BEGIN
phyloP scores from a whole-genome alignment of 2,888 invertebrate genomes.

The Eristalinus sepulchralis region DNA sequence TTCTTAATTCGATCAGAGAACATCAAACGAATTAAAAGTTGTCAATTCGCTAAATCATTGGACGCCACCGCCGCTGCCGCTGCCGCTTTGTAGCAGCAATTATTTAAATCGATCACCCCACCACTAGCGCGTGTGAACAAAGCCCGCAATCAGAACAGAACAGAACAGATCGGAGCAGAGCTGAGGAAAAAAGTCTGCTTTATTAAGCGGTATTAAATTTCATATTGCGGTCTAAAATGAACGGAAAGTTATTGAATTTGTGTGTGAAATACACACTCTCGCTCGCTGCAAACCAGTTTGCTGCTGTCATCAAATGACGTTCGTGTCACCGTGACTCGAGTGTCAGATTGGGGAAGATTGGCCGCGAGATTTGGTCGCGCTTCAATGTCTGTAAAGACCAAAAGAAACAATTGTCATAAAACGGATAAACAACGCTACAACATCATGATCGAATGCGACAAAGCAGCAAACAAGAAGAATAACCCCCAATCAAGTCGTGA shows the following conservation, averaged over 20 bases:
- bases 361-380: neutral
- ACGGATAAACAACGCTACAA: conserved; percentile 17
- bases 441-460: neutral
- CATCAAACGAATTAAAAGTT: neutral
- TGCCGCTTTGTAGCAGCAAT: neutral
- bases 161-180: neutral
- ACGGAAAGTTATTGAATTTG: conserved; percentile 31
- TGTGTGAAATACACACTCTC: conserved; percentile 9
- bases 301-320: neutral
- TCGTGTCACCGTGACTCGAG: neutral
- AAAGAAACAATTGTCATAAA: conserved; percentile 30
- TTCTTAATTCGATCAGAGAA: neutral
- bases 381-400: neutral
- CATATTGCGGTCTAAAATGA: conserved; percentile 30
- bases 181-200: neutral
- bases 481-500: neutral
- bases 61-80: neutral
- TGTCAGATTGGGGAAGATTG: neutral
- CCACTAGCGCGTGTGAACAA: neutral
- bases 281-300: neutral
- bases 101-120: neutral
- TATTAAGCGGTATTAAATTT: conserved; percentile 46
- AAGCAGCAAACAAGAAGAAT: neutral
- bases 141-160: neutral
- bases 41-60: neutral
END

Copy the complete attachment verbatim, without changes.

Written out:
phyloP scores from a whole-genome alignment of 2,888 invertebrate genomes.

The Eristalinus sepulchralis region DNA sequence TTCTTAATTCGATCAGAGAACATCAAACGAATTAAAAGTTGTCAATTCGCTAAATCATTGGACGCCACCGCCGCTGCCGCTGCCGCTTTGTAGCAGCAATTATTTAAATCGATCACCCCACCACTAGCGCGTGTGAACAAAGCCCGCAATCAGAACAGAACAGAACAGATCGGAGCAGAGCTGAGGAAAAAAGTCTGCTTTATTAAGCGGTATTAAATTTCATATTGCGGTCTAAAATGAACGGAAAGTTATTGAATTTGTGTGTGAAATACACACTCTCGCTCGCTGCAAACCAGTTTGCTGCTGTCATCAAATGACGTTCGTGTCACCGTGACTCGAGTGTCAGATTGGGGAAGATTGGCCGCGAGATTTGGTCGCGCTTCAATGTCTGTAAAGACCAAAAGAAACAATTGTCATAAAACGGATAAACAACGCTACAACATCATGATCGAATGCGACAAAGCAGCAAACAAGAAGAATAACCCCCAATCAAGTCGTGA shows the following conservation, averaged over 20 bases:
- bases 361-380: neutral
- ACGGATAAACAACGCTACAA: conserved; percentile 17
- bases 441-460: neutral
- CATCAAACGAATTAAAAGTT: neutral
- TGCCGCTTTGTAGCAGCAAT: neutral
- bases 161-180: neutral
- ACGGAAAGTTATTGAATTTG: conserved; percentile 31
- TGTGTGAAATACACACTCTC: conserved; percentile 9
- bases 301-320: neutral
- TCGTGTCACCGTGACTCGAG: neutral
- AAAGAAACAATTGTCATAAA: conserved; percentile 30
- TTCTTAATTCGATCAGAGAA: neutral
- bases 381-400: neutral
- CATATTGCGGTCTAAAATGA: conserved; percentile 30
- bases 181-200: neutral
- bases 481-500: neutral
- bases 61-80: neutral
- TGTCAGATTGGGGAAGATTG: neutral
- CCACTAGCGCGTGTGAACAA: neutral
- bases 281-300: neutral
- bases 101-120: neutral
- TATTAAGCGGTATTAAATTT: conserved; percentile 46
- AAGCAGCAAACAAGAAGAAT: neutral
- bases 141-160: neutral
- bases 41-60: neutral